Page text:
Where's your favorite place to shop? Your student is sure to love everything Boston shopping has to offer! 

Super Bowl

Global Immersions Recruiting - Wednesday, January 14, 2015

Now that the holidays are over and we're all back to work, there's one celebration we're all looking forward to: the Super Bowl. This year, it's even more exciting because the New England Patriots will be playing in the big game! For some of us, the Super Bowl is all about friendly competition and team rivalries, but for many of us, it's all about the commercials, the half-time show, and most importantly the food. Although the Super Bowl is only 49 years old, it is an important tradition to many Americans. Because of this, it's important that you share with your students some of the festivities that may be happening during this exciting time. 

It all began on January 15, 1967 in Los Angeles, California, where the Green Bay Packers defeated the Kansas City Chiefs. Little did we know, that the day on which the Super Bowl is now played is considered by some to be an unofficial American Holiday. Interestingly enough, after Thanksgiving, it is the largest day for food consumption in the United States. It is also the most watched television program in America. 



The Super Bowl is much more than a football game, though. It's entertainment for people of all ages and with a variety of interests. For instance, the hilarious and witty commercials that play for one night only. The tradition began in the 1970s, but has really grown in popularity in more recent years. Doritos, Budweiser, and Coca Cola have some of the more iconic advertisements the Super Bowl has seen.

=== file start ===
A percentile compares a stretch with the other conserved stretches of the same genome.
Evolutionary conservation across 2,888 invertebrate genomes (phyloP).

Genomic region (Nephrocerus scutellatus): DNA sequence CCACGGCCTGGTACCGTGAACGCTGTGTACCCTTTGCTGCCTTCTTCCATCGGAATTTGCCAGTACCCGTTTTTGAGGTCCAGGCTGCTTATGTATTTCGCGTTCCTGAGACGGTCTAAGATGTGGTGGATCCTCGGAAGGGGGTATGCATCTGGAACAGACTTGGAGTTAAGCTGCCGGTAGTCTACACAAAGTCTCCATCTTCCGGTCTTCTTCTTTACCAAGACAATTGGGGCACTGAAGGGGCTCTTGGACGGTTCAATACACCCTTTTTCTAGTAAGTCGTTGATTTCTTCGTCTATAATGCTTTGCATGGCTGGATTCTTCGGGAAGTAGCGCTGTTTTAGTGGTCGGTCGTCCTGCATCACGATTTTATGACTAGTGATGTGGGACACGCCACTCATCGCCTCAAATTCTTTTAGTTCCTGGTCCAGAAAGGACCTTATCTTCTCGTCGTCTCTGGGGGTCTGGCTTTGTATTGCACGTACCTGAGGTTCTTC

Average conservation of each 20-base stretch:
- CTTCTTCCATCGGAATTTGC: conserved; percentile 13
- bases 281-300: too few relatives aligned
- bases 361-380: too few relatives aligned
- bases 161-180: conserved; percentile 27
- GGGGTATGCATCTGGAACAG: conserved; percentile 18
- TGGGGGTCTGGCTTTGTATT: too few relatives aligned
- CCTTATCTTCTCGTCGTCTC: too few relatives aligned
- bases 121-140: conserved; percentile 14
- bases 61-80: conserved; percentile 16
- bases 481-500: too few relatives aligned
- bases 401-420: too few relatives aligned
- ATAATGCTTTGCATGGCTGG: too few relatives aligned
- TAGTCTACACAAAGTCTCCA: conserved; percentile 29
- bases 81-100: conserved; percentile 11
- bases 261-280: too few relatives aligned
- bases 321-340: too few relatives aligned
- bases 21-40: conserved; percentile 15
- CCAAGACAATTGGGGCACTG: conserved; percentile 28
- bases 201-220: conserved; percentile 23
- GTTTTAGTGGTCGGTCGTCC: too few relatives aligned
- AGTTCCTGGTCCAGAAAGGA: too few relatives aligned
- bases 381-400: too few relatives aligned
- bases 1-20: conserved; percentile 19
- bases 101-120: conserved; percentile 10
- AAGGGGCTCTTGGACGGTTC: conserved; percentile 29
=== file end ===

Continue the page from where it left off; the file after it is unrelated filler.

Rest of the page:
Another part of the Super Bowl that has everyone excited is the infamous half-time show. This is a time when the most popular, up-and-coming musicians have a chance to perform in front of the entire United States. Michael Jackson, Paul McCartney, U2, and many more have graced the stage to perform in one of the most exciting events of the year. In 2015, we will see Katy Perry perform. 



Aside from all the theatrics, the best part of the Super Bowl is gathering around with your family and friends to enjoy a platter of finger-food. You can never go wrong with a plate of hot wings like these. More recently, people have been more adventurous with their snack platters, making entire stadiums out of snacks! Check this out if you feel like being daring!

 

No matter what you end up doing during the big game, we hope you enjoy it with your friends, family and your visitor. It is an entirely unique American tradition that may seem bizarre at first, but is a lot of fun when you join in on the festivities!

Holiday Cookies

Global Immersions - Friday, December 05, 2014

For most of us, this holiday season will bring decorating, shopping and most importantly cookie baking. If you are looking for a way to get your visitor involved this holiday season, try including them in some good old fashioned cookie baking! It is common tradition in the US to bake special cookies for the holidays, such as little Gingerbread Men or Holiday themed sugar cookies. These cookies could be made for a cheerful holiday cookie exchange party or saved for Santa on Christmas Eve.